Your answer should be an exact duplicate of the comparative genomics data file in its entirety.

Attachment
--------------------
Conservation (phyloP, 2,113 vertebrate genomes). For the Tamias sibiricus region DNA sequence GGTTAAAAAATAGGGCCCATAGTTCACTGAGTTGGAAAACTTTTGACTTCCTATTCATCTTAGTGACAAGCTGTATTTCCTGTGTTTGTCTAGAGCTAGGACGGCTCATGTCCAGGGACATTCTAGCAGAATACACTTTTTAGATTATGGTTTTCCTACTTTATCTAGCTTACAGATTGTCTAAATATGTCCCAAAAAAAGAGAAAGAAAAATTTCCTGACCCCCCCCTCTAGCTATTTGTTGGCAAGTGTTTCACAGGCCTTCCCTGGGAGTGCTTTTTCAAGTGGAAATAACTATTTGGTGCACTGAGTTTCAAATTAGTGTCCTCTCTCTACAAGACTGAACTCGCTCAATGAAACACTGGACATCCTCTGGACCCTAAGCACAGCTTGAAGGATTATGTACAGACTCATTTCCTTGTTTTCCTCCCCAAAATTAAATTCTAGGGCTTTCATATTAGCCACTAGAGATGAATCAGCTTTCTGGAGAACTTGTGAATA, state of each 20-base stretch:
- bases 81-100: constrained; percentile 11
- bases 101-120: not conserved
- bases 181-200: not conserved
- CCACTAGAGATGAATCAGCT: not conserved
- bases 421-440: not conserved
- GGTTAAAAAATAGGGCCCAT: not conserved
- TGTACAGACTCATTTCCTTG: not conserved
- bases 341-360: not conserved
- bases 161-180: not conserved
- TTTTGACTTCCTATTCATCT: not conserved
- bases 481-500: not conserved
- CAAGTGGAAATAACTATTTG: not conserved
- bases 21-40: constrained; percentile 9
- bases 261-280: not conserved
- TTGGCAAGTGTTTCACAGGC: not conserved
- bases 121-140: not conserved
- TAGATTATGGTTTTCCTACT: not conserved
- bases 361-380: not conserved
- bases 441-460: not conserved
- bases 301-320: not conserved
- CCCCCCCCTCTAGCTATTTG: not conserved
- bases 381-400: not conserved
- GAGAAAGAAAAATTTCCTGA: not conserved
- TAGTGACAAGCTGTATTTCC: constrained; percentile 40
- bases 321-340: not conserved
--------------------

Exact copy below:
Conservation (phyloP, 2,113 vertebrate genomes). For the Tamias sibiricus region DNA sequence GGTTAAAAAATAGGGCCCATAGTTCACTGAGTTGGAAAACTTTTGACTTCCTATTCATCTTAGTGACAAGCTGTATTTCCTGTGTTTGTCTAGAGCTAGGACGGCTCATGTCCAGGGACATTCTAGCAGAATACACTTTTTAGATTATGGTTTTCCTACTTTATCTAGCTTACAGATTGTCTAAATATGTCCCAAAAAAAGAGAAAGAAAAATTTCCTGACCCCCCCCTCTAGCTATTTGTTGGCAAGTGTTTCACAGGCCTTCCCTGGGAGTGCTTTTTCAAGTGGAAATAACTATTTGGTGCACTGAGTTTCAAATTAGTGTCCTCTCTCTACAAGACTGAACTCGCTCAATGAAACACTGGACATCCTCTGGACCCTAAGCACAGCTTGAAGGATTATGTACAGACTCATTTCCTTGTTTTCCTCCCCAAAATTAAATTCTAGGGCTTTCATATTAGCCACTAGAGATGAATCAGCTTTCTGGAGAACTTGTGAATA, state of each 20-base stretch:
- bases 81-100: constrained; percentile 11
- bases 101-120: not conserved
- bases 181-200: not conserved
- CCACTAGAGATGAATCAGCT: not conserved
- bases 421-440: not conserved
- GGTTAAAAAATAGGGCCCAT: not conserved
- TGTACAGACTCATTTCCTTG: not conserved
- bases 341-360: not conserved
- bases 161-180: not conserved
- TTTTGACTTCCTATTCATCT: not conserved
- bases 481-500: not conserved
- CAAGTGGAAATAACTATTTG: not conserved
- bases 21-40: constrained; percentile 9
- bases 261-280: not conserved
- TTGGCAAGTGTTTCACAGGC: not conserved
- bases 121-140: not conserved
- TAGATTATGGTTTTCCTACT: not conserved
- bases 361-380: not conserved
- bases 441-460: not conserved
- bases 301-320: not conserved
- CCCCCCCCTCTAGCTATTTG: not conserved
- bases 381-400: not conserved
- GAGAAAGAAAAATTTCCTGA: not conserved
- TAGTGACAAGCTGTATTTCC: constrained; percentile 40
- bases 321-340: not conserved